Sweden’s revolutionary recycling system is the talk of the town when looking for new and innovative ways to implement zero waste strategies. Less than 1% of their domestic waste has been sent to landfill last year. How did they do that?
While most countries are battling to keep waste from their landfill sites, the Scandinavian country has been forced to import waste from the UK, Italy, Norway, and Ireland to keep its Waste-to-Energy plants operative, although it tends to be only a temporary for the time being.
Sweden government have implemented a close-knit national recycling policy that focusses on sustainability initiatives. This enables private companies to undertake the majority of the business of waste being imported and burned.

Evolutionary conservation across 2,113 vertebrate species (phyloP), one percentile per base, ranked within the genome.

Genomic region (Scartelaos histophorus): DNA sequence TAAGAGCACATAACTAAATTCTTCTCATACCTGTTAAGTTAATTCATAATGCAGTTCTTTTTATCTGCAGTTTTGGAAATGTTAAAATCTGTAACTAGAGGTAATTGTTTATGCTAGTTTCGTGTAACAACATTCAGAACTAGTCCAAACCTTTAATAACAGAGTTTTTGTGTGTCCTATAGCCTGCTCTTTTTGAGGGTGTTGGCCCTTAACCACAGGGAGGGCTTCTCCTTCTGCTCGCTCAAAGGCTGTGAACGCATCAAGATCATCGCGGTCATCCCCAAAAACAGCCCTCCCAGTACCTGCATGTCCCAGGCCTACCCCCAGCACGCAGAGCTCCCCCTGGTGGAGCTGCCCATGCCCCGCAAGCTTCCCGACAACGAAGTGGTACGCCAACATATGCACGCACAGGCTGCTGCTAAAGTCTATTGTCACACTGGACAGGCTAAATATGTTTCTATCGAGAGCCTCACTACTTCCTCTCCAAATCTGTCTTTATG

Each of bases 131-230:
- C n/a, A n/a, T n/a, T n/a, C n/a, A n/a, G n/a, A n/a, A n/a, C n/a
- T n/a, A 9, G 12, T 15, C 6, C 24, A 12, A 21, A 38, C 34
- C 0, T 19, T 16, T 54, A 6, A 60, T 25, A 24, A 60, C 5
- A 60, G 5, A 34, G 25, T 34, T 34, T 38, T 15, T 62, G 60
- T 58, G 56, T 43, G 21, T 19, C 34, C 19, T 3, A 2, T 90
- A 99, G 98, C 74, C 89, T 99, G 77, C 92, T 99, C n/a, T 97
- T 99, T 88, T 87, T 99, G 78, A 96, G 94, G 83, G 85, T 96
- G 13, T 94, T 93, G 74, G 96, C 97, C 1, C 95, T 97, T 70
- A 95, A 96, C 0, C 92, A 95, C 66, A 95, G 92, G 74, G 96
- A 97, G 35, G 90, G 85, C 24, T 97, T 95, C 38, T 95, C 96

The energy goes into a “national heating network”.
“That’s a key reason that we have this district network, so we can make use of the heating from the waste plants. In the southern part of Europe, they don’t make use of the heating from the waste, it just goes out the chimney. Here we use it as a substitute for fossil fuel,” Anna-Carrin Gripwell, director of communications for Avfall Sverige, the Swedish Waste Management’s recycling association, explained in a statement.
In 1991, Sweden was one of the initial countries to implement a hefty tax on fossil fuels. They now source nearly half their electricity from renewables.
Sweden constantly thinks of new ways to stay green.
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